Visiting times at Bassetlaw Hospital in Worksop are to be extended after a survey among patients and members of the public.
In some wards, the hours will be increased to 12 hours a day, from 8 am to 8 pm, while other departments, including all adult in-patient wards, will adopt visiting times of from 11 am to 8 pm.
A statement by Doncaster and Bassetlaw Teaching Hospitals (DBTH) Trust, which runs the hospital, said: “Local people told us that restricted visiting times made them feel unsure about their role within a loved one’s care and treatment.
“By increasing access, many believed they would be able to be more actively involved, supporting staff. They could also empower patients in recovery, making them more comfortable during a prolonged stay.
“As an organisation, it’s important we always look to engage, listen and learn from those within our care, as well as those indirectly affected. This is just one more example of putting this into positive action.
“We look forward to welcoming our patients’ friends, family and loved ones at times that better suit their wishes.”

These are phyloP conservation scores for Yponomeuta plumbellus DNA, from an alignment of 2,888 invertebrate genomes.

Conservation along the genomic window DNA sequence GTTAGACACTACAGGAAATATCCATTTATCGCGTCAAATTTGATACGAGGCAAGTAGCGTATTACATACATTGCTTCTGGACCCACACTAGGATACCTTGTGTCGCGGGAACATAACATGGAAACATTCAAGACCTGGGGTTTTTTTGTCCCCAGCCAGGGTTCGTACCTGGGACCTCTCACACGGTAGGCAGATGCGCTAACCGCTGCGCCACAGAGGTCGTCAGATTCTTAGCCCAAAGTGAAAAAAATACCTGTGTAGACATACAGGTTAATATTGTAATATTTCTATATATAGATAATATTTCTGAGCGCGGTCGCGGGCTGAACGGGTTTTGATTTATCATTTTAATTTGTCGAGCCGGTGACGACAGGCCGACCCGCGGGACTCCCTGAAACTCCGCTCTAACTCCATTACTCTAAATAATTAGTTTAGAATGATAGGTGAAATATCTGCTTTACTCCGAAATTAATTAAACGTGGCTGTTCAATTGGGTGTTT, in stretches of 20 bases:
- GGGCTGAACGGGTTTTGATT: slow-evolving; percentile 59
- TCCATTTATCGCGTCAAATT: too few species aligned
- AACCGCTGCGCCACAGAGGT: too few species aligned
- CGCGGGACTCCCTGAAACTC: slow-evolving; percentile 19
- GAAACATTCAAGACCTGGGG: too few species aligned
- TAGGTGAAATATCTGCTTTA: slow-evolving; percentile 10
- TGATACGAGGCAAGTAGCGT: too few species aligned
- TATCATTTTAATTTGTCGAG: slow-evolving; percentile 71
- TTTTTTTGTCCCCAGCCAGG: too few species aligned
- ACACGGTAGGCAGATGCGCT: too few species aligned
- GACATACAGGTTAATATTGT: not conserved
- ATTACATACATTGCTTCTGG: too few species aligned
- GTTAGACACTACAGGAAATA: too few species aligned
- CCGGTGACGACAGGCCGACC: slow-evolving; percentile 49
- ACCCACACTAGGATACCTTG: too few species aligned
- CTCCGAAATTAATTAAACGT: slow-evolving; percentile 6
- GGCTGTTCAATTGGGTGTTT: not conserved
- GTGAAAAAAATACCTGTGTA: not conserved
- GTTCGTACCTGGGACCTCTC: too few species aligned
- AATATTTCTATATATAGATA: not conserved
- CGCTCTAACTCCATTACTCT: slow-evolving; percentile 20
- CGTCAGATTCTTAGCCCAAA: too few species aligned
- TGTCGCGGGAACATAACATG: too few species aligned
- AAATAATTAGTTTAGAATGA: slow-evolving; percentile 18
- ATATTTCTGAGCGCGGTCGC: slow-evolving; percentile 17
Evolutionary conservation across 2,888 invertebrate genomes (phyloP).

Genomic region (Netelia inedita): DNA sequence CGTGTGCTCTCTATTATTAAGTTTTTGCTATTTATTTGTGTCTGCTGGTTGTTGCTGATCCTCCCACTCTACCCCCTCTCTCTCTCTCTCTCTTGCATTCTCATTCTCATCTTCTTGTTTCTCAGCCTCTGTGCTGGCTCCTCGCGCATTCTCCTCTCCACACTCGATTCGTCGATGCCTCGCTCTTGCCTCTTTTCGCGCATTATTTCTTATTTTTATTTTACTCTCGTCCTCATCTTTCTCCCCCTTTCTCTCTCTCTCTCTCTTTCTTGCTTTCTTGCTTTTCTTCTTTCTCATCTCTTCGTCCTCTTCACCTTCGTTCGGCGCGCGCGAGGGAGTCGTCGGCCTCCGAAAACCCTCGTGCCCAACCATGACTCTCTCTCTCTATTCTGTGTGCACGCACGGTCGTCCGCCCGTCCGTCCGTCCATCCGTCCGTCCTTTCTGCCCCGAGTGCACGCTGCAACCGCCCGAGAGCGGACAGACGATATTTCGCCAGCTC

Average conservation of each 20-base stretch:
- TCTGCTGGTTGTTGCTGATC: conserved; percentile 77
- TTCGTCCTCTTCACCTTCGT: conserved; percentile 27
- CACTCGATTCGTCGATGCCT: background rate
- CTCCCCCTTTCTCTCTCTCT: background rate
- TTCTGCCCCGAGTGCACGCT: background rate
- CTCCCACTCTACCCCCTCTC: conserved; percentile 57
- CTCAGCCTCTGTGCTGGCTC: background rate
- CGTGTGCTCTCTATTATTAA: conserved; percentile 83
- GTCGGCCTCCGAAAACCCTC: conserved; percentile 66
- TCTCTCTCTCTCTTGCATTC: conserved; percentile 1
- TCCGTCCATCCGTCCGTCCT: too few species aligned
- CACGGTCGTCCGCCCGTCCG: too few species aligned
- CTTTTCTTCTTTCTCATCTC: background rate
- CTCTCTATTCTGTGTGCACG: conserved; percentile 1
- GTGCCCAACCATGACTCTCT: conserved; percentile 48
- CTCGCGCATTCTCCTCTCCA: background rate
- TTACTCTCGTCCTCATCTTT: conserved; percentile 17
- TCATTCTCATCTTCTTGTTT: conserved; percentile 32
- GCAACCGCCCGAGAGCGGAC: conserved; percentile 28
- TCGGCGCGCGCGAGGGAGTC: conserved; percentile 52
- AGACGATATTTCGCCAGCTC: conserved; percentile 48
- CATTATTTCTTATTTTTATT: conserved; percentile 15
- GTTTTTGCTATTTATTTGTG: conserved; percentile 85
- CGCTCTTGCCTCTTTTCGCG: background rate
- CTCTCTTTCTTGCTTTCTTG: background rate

The new times apply to all hospitals within the trust. Most wards, except maternity and the department of critical care, will be open to visitors from 11 am to 8 pm.
Gastroenterology and respiratory wards will adopt visiting hours of 8 am to 8 pm, while elderly care wards and the paediatrics department will retain open access at any hour.
More than 1,100 people took part in the survey, with 53 per cent asking for an extension to visiting times.
One participant said: “Visitors should be able to support their loved ones when they are at their most vulnerable.
Another said: “I want to be more involved when my relative is in hospital, and I need to know what to expect when they come home.”
Patients who are concerned about extended visiting times can complete a ‘This Is Me’ cocument which guides staff to an individual’s likes, dislikes and preferences for when they are visited.
For many years, certain hospital wards have supported open-access at all times for carers of patients with dementia, as part of ‘John’s Campaign’.